Moreover, the results of the PAOLA-1/ENGOT-ov25 trial are expected in 2019. The study, which has the potential to redefine the algorithm of maintenance therapy altogether, which is comparing the efficacy and safety of olaparib tablets in patients with advanced platinum-sensitive relapsed BRCA-mutated high grade serous ovarian cancer receiving bevacizumab maintenance therapy (NCT02477644).
Regarding switch maintenance strategies, physicians are anticipating the results of the GOG-3012/PRIMA trial (NCT02655016), which will replicate the design of SOLO-1, but with niraparib. Although the trial is open to all comers, all patients will undergo BRCA testing, said O'Cearbhaill.
Aside from immunotherapy, other switch maintenance trials are ongoing. In the ATHENA trial (NCT03522246), patients will be randomized to 1 of 4 arms: rucaparib and nivolumab (Opdivo; arm 1), rucaparib and placebo (arm 2), placebo and nivolumab (arm 3), and placebo (arm 4).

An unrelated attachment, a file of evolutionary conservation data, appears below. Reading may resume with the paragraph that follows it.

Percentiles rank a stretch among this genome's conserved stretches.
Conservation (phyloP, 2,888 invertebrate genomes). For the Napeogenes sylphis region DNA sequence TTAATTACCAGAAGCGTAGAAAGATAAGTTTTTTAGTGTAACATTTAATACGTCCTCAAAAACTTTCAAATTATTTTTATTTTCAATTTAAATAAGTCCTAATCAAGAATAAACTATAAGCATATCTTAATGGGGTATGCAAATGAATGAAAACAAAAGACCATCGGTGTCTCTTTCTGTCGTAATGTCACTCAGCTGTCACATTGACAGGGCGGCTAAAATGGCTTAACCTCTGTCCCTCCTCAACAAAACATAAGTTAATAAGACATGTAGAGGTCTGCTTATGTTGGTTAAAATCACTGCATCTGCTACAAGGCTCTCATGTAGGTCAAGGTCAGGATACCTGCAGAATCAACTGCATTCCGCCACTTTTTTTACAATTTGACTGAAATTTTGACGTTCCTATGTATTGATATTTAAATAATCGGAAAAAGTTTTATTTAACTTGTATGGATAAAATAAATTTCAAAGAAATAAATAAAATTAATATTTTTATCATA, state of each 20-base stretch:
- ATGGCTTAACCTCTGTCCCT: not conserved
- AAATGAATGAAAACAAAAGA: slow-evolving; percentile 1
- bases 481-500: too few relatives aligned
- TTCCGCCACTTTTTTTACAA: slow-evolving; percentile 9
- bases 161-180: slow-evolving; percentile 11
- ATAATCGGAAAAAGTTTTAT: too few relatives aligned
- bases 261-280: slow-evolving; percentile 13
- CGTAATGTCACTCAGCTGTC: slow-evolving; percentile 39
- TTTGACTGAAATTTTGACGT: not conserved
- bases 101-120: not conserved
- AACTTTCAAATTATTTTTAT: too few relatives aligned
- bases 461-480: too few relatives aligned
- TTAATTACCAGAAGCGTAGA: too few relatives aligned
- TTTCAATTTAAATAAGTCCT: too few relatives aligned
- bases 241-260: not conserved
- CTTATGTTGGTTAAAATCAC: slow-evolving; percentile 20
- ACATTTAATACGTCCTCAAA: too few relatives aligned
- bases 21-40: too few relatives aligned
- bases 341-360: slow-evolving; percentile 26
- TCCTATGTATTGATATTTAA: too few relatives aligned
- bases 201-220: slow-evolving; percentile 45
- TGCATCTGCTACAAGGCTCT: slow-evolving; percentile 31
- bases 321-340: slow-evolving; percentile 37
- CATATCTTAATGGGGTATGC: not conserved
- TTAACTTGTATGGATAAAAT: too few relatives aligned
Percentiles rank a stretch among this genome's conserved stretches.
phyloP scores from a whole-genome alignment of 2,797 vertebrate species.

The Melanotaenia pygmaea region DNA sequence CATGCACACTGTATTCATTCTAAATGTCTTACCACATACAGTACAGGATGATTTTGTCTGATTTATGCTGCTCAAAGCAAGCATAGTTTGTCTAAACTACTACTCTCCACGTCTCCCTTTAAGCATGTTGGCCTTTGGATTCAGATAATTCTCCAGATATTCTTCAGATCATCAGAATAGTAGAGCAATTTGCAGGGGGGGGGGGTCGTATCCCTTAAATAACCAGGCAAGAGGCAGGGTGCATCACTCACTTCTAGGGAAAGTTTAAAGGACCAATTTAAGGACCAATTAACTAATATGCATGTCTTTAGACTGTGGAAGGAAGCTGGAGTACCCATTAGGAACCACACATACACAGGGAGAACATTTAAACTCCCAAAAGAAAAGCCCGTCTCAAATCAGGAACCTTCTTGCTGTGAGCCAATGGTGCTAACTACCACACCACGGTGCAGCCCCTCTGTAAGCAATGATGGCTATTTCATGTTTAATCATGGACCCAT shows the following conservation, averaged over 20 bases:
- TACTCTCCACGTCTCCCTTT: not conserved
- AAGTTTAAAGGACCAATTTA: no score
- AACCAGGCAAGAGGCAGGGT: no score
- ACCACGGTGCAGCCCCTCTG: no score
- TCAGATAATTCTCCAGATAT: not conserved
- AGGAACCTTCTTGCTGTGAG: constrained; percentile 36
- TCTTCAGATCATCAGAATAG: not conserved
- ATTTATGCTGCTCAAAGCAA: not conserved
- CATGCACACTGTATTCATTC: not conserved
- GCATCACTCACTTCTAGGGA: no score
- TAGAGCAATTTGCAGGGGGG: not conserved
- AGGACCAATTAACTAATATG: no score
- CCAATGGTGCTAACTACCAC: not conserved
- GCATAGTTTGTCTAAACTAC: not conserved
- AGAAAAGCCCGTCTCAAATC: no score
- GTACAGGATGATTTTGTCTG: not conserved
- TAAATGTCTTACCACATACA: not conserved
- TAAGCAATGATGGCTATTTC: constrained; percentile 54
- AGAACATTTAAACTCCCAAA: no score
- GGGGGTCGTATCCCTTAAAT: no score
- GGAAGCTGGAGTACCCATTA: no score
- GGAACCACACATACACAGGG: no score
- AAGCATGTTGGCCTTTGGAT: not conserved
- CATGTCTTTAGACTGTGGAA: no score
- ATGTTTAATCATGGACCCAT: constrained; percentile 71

“It’s going to be quite tricky to determine what our maintenance strategy will look like when we get the results of these trials,” said O'Cearbhaill. “As we move forward with maintenance combinations, it will have significant financial implications,” she concluded.
Moore K, Colombo N, Scambia G, et al. Olaparib maintenance therapy following first-line platinum-based chemotherapy in patients with FIGO stage III–IV ovarian cancer (OC) with a BRCA1/2 mutation (BRCAm): phase III SOLO1 trial. Presented at: 2018 ESMO Congress; October 19-23, 2018; Munich, Germany. Abstract LBA7_PR.